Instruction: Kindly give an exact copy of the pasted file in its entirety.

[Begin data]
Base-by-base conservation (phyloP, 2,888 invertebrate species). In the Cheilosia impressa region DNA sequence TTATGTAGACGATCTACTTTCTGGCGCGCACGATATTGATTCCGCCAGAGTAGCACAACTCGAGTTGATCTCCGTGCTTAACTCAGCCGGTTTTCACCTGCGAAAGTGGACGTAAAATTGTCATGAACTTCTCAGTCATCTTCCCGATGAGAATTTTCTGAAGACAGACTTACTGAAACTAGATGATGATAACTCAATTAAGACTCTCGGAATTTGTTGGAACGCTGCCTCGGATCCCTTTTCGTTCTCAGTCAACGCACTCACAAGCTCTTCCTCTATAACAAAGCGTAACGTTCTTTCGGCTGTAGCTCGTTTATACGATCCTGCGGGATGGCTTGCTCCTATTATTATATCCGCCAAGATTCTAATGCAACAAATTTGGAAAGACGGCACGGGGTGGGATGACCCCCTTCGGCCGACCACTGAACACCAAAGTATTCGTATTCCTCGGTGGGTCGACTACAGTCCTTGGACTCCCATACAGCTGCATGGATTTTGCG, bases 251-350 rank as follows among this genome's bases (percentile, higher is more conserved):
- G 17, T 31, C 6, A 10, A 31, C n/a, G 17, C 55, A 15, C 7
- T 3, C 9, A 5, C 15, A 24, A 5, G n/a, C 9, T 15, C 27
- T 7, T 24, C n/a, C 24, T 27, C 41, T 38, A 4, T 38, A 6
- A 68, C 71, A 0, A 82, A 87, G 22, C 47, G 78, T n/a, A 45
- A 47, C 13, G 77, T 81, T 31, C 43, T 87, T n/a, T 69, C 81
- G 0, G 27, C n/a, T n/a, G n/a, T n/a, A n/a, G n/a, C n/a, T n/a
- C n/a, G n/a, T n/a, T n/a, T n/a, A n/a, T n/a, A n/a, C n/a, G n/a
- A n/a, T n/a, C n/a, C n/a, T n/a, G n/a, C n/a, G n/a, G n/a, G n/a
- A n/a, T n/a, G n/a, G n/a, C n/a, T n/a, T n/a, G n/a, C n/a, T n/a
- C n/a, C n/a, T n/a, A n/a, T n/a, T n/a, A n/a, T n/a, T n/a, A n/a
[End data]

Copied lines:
Base-by-base conservation (phyloP, 2,888 invertebrate species). In the Cheilosia impressa region DNA sequence TTATGTAGACGATCTACTTTCTGGCGCGCACGATATTGATTCCGCCAGAGTAGCACAACTCGAGTTGATCTCCGTGCTTAACTCAGCCGGTTTTCACCTGCGAAAGTGGACGTAAAATTGTCATGAACTTCTCAGTCATCTTCCCGATGAGAATTTTCTGAAGACAGACTTACTGAAACTAGATGATGATAACTCAATTAAGACTCTCGGAATTTGTTGGAACGCTGCCTCGGATCCCTTTTCGTTCTCAGTCAACGCACTCACAAGCTCTTCCTCTATAACAAAGCGTAACGTTCTTTCGGCTGTAGCTCGTTTATACGATCCTGCGGGATGGCTTGCTCCTATTATTATATCCGCCAAGATTCTAATGCAACAAATTTGGAAAGACGGCACGGGGTGGGATGACCCCCTTCGGCCGACCACTGAACACCAAAGTATTCGTATTCCTCGGTGGGTCGACTACAGTCCTTGGACTCCCATACAGCTGCATGGATTTTGCG, bases 251-350 rank as follows among this genome's bases (percentile, higher is more conserved):
- G 17, T 31, C 6, A 10, A 31, C n/a, G 17, C 55, A 15, C 7
- T 3, C 9, A 5, C 15, A 24, A 5, G n/a, C 9, T 15, C 27
- T 7, T 24, C n/a, C 24, T 27, C 41, T 38, A 4, T 38, A 6
- A 68, C 71, A 0, A 82, A 87, G 22, C 47, G 78, T n/a, A 45
- A 47, C 13, G 77, T 81, T 31, C 43, T 87, T n/a, T 69, C 81
- G 0, G 27, C n/a, T n/a, G n/a, T n/a, A n/a, G n/a, C n/a, T n/a
- C n/a, G n/a, T n/a, T n/a, T n/a, A n/a, T n/a, A n/a, C n/a, G n/a
- A n/a, T n/a, C n/a, C n/a, T n/a, G n/a, C n/a, G n/a, G n/a, G n/a
- A n/a, T n/a, G n/a, G n/a, C n/a, T n/a, T n/a, G n/a, C n/a, T n/a
- C n/a, C n/a, T n/a, A n/a, T n/a, T n/a, A n/a, T n/a, T n/a, A n/a